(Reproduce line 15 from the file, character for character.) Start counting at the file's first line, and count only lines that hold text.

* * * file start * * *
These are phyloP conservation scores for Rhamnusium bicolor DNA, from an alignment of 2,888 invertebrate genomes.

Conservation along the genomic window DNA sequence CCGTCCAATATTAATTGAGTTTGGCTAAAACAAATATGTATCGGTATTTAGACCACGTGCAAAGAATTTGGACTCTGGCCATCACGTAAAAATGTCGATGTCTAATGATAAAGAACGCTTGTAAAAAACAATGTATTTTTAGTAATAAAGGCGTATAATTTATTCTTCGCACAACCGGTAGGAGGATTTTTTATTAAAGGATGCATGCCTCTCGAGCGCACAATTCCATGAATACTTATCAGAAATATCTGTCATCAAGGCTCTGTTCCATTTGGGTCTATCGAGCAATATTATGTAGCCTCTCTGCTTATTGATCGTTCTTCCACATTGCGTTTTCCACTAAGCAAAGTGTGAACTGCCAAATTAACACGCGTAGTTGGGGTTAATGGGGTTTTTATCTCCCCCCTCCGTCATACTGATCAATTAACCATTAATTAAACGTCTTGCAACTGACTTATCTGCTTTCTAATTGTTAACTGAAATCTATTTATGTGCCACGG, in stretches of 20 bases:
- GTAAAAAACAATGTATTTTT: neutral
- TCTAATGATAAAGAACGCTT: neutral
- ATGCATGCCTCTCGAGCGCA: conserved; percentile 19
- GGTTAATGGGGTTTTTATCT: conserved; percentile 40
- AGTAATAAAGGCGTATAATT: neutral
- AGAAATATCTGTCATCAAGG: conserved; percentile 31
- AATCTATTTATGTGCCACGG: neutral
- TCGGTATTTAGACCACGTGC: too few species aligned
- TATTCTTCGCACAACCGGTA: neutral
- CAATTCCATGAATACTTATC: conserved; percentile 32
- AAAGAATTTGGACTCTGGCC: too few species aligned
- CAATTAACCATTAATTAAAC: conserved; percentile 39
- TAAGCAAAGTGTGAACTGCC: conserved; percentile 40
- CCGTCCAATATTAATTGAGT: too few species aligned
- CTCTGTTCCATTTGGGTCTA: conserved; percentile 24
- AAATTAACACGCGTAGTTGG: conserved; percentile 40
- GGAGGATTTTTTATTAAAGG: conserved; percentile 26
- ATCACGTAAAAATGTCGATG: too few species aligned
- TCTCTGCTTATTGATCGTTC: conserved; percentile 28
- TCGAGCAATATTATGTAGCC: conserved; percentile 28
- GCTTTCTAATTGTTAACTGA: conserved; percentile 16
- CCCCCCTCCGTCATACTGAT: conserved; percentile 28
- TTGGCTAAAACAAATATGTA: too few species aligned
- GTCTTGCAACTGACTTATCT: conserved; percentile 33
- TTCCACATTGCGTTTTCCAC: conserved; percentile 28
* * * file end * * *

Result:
- TAAGCAAAGTGTGAACTGCC: conserved; percentile 40